Conceptual and Non-Conceptual

General discussion of issues related to Theravada Meditation, e.g. meditation postures, developing a regular sitting practice, skillfully relating to difficulties and hindrances, etc.

Re: Conceptual and Non-Conceptual

Postby rowyourboat » Wed Jan 06, 2010 10:20 am

eye+visual object (both rupa)--> eye consciousness--> phassa/contact (nama/mental)-->vedana/feeling (nama)-->sanna/labels-->sankhara/mental fabrications

I think concepts start with and after that sanna/lables stage.

with vipassana we peel away from the sankhara backwards along this process so that we get to the phassa/contact level when there is 'bare awareness' (sight, sound, colour) perhaps even without the accompanying label (cat, car, flower).

(Vipassana) samadhi must grow for this to happen as it dampens the process of perception and stops proliferation and dispersion of the mind into sankhara/mental fabrication.

with metta
With Metta

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& Upekkha
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Re: Conceptual and Non-Conceptual

Postby orangemod » Thu Jan 07, 2010 8:11 pm

Mike:
Thanks so much for the access to the book. I just started reading it and it is the perfect place for a beginner to start !!!
I have found it very easy to read & understand....because reading some of the posts here seems like reading a foreign language.
Meaning that the members here are so far more advanced than myself, I have to start somewhere to get familiar enough to comprehend well enough to try to follow.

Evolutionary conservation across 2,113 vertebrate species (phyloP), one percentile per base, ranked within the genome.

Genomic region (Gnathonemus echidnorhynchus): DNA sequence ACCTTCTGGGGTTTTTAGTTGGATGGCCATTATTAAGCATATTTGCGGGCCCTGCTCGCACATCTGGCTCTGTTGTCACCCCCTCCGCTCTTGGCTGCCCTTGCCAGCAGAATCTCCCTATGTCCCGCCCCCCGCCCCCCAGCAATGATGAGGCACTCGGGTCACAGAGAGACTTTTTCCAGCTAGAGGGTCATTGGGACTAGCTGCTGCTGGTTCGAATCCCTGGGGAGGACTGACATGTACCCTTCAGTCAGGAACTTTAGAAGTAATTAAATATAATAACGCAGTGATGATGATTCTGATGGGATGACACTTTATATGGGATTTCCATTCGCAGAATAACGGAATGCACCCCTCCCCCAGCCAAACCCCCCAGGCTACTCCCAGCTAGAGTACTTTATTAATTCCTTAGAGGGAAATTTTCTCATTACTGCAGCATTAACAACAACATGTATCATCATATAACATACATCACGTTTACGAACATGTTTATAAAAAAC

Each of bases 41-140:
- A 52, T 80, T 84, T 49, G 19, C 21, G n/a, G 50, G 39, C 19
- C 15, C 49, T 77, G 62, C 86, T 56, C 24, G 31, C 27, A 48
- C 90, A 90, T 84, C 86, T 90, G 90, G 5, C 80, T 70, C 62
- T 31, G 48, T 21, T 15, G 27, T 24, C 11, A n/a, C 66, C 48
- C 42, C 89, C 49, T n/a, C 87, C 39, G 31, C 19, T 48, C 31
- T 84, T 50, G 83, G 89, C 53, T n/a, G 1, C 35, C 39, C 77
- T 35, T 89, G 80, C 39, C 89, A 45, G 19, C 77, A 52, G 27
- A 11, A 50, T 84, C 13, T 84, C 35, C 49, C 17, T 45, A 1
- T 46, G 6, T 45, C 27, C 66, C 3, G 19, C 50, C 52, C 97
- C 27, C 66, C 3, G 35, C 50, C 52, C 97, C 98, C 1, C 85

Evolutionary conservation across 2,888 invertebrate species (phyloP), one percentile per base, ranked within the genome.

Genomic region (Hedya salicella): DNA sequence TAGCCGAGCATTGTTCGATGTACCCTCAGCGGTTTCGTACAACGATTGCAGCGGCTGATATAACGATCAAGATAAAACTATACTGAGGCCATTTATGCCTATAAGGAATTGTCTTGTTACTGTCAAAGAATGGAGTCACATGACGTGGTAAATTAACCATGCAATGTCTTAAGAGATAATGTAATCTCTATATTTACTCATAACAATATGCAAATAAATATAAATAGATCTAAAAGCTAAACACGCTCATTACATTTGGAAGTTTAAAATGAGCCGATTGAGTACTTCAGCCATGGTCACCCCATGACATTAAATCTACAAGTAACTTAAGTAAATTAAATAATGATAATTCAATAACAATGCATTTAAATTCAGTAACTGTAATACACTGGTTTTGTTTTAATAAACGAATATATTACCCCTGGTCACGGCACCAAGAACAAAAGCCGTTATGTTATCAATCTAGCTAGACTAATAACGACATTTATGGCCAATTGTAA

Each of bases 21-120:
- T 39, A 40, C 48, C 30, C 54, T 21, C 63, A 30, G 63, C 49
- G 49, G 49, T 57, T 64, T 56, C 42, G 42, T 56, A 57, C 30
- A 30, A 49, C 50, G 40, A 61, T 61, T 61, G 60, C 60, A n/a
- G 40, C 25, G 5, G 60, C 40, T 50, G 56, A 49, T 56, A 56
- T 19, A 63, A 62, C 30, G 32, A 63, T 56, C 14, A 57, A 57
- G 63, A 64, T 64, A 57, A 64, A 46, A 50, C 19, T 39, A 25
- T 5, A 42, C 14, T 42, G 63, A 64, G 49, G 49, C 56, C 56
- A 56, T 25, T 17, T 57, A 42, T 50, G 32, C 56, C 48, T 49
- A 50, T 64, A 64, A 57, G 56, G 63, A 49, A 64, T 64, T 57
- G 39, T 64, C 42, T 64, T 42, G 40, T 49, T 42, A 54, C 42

Thank you and thanks to all here.
Cheers, Dave
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Re: Conceptual and Non-Conceptual

Postby rowyourboat » Fri Jan 08, 2010 2:30 pm

Hi Dave

Sorry if my above post put you off! That was not my intention but simply adding something that might be of use to someone. I did not have the time to explain it all in detail, and besides it was not of great consequence. Best wishes on your path!

with metta

RYB
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Mudita
& Upekkha
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Re: Conceptual and Non-Conceptual

Postby orangemod » Sat Jan 09, 2010 3:35 am

rowyourboat wrote:Hi Dave

Sorry if my above post put you off! That was not my intention but simply adding something that might be of use to someone. I did not have the time to explain it all in detail, and besides it was not of great consequence. Best wishes on your path!

with metta

RYB



Oh no RYB, I am not put off in any way at all.
Actually, the advanced members words' like yourself just give me something to study towards. Meaning that when I read something I cant follow...I know if I study eventually I will.
Keep it comin' y'all.
I'm impressed by what y'all have attained. I am humbled by all the things I never knew in my life thus far.
But, I'll keep studying and I'm sure it will become more clear.
Have a great week-end.
Cheers, Dave
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Re: Conceptual and Non-Conceptual

Postby orangemod » Sat Jan 09, 2010 4:21 am

BTW, I just researched the salutation "Metta"
I was pleased to learn that it meant so many friendly things.
Best wishes or warmest regards are nice salutations....but "Metta" is like a dozen of these in one simple word.
Is that KOOL, or what !!!?

Metta

Dave
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Re: Conceptual and Non-Conceptual

Postby Ben » Sun Jan 10, 2010 11:36 am

Hi all
Venerable Analayo has some interesting things to say on concept and reality with regards to satipatthana practice. I transcribed the attached extract from his book Satipatthana: the direct path to realization for a friend a few days ago, in part as the result of this discussion. Anyway, I hope you find it as useful as I did.
metta

Ben
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Analayo on concepts in satipatthana.pdf
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Re: Conceptual and Non-Conceptual

Postby Slow Learner » Tue Jan 12, 2010 3:00 am

Daniel Ingrams wrote:Just so, when practicing morality, the first and most
fundamental training in spirituality, content is everything, or at least as
far as training in morality can take you. You can’t be a mass murderer